A Confederate Girl’s Diary

August 29, Clinton, La.

Noah’s duck has found another resting-place! Yesterday I was interrupted while writing, to pack up for another move, it being impossible to find a boarding-house in the neighborhood. We heard of some about here, and Charlie had engaged a house for his family, where the servants were already settled, so I hurried off to my task. No easy one, either, considering the heat and length of time allowed. This time I ate dinner as I packed, again. About four, finding Miriam did not come to Mr. Elder’s as she promised, I started over to General Carter’s with her clothes, and found her just getting into the buggy to ride over, as I arrived warm, tired, hardly able to stand. After taking her over, the General sent the buggy back for Mrs. Carter and myself, and soon we were all assembled waiting for the cars. At last, determining to wait for them near the track, we started off again, General Carter driving me in his buggy. I love General Carter. Again, after so many kind invitations, he told me he was sorry we would not remain with him; if we were content, he would be only too happy to have us with him; and spoke so kindly that I felt as though I had a Yankee ball in my throat. I was disposed to be melancholy anyway; I could not say many words without choking. I was going from the kindest of friends to a country where I had none at all; so could not feel very gay. As we reached the track, the cars came shrieking along. There was a pause, a scuffle, during which the General placed me and my bird in a seat, while Lilly, Charlie, Miriam, mother, five children, and two servants, with all the baggage, were thrown aboard some way, when with a shriek and a jerk we were off again, without a chance of saying goodbye, even.

I enjoyed that ride. It had but one fault; and that was, that it came to an end. I would have wished it to spin along until the war was over, or we in a settled home. But it ended at last, to Jimmy’s great relief, for he was too frightened to move even, and only ventured a timid chirp if the car stopped, as if to ask, “Is it over?” Nothing occurred of any interest except once a little boy sent us slightly off the track, by meddling with the brakes.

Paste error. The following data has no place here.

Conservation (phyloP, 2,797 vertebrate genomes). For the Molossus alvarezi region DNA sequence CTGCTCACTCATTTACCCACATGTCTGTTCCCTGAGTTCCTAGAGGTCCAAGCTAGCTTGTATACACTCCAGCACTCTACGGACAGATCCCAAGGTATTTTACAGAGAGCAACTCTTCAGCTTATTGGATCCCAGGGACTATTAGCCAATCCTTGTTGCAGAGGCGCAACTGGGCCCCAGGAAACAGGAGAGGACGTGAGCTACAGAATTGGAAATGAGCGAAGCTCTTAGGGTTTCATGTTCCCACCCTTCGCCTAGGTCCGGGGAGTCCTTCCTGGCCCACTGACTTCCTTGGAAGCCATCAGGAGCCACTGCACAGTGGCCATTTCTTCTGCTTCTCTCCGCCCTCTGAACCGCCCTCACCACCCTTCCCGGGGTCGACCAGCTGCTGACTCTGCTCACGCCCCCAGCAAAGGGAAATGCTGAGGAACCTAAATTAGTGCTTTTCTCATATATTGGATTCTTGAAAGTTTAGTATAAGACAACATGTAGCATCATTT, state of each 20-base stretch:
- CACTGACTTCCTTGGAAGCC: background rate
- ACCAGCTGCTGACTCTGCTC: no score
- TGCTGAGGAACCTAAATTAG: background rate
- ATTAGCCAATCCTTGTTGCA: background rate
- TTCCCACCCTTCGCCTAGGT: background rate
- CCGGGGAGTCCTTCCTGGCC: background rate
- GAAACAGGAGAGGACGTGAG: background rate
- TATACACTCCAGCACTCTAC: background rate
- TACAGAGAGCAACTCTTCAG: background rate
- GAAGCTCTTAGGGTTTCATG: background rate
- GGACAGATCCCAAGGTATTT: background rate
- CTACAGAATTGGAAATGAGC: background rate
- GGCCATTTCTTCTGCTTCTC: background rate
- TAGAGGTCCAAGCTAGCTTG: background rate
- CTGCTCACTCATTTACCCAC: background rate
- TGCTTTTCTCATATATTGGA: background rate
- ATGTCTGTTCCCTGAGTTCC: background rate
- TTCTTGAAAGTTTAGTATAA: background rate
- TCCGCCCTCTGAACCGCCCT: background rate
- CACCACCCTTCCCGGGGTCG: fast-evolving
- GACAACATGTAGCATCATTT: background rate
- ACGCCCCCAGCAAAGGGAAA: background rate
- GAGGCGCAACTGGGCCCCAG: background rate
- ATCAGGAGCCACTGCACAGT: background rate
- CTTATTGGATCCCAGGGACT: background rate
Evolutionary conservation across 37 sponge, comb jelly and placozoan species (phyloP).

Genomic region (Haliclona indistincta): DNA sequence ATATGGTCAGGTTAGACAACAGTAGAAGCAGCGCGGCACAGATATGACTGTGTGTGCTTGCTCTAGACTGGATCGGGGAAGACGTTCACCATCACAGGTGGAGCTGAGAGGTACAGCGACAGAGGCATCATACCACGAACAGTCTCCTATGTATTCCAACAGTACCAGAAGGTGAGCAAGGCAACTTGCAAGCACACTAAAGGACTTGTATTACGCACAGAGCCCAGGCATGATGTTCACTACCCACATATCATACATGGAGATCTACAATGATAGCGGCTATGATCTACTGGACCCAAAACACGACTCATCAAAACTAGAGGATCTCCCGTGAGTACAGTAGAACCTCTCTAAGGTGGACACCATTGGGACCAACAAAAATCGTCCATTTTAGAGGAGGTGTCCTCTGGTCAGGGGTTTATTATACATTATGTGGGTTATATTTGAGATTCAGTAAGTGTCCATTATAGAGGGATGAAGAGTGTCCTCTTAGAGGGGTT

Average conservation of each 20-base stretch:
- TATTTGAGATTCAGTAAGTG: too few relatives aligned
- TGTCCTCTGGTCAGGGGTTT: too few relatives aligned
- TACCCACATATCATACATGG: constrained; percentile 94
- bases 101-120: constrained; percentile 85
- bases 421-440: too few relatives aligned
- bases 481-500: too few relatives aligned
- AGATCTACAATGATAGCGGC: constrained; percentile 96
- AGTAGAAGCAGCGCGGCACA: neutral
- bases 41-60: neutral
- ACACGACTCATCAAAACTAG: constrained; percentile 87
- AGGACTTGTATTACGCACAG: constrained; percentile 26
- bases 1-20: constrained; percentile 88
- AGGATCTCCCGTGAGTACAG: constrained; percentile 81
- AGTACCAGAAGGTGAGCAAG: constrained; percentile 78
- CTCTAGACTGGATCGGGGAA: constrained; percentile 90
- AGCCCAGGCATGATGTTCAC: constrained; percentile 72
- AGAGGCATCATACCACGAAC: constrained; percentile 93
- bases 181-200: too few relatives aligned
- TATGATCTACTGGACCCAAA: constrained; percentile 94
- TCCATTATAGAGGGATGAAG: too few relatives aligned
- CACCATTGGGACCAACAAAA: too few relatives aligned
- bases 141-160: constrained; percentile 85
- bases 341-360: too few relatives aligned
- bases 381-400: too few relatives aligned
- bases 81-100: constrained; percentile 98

Landed at sunset, it is hard to fancy a more forlorn crew, while waiting at the depot to get the baggage off before coming to the house. We burst out laughing as we looked at each lengthened face. Such a procession through the straggling village has hardly been seen before. How we laughed at our forlorn plight as we trudged through the hilly streets, —they have no pavements here, — looking like emigrants from the Ould Counthry, as we have watched them in New Orleans!

At the house we found Tiche laid up. The loaded wagon, with its baggage, four mules, three grown servants, and four children, was precipitated from a bridge twenty-five feet high, by the breaking of the before-mentioned causeway, and landed with the whole concern in deep water below. Wonderful to relate, not a life was lost! The mattress on which the negroes remained seated floated them off into shallow water. The only one hurt was Tiche, who had her leg severely sprained. The baggage was afterwards fished out, rather wet. In the mud next morning (it happened late at night), Dophy found a tiny fancy bottle that she had secreted from the Yankees; a present from Clemmy Luzenberg, it was, and one of two things left in my curiosity shop by the Yankees.

After seeing everything in, we started off for the hotel, where we arrived after dark, rather tired, I think. Not a comfortable house, either, unless you call a bare, unfurnished, dirty room without shutter or anything else, comfortable; particularly when you are to sleep on the floor with four children and three grown people, and a servant. After breakfast we came here until we can find a place to settle in, which Mr. Marsden has promised to attend to for us. It is rather rough housekeeping yet, but Lilly has not yet got settled. Our dinner was rather primitive. There was a knife and fork to carve the meat, and then it was finished with spoons. I sat on the floor with my plate, and a piece of cornbread (flour not to be bought at any price) and ate with my fingers — a new experience. I found that water can be drunk out of a cup!

Ouf! I am tired!

A Confederate Girl’s Diary by Sarah Morgan Dawson

Comments on this entry are closed.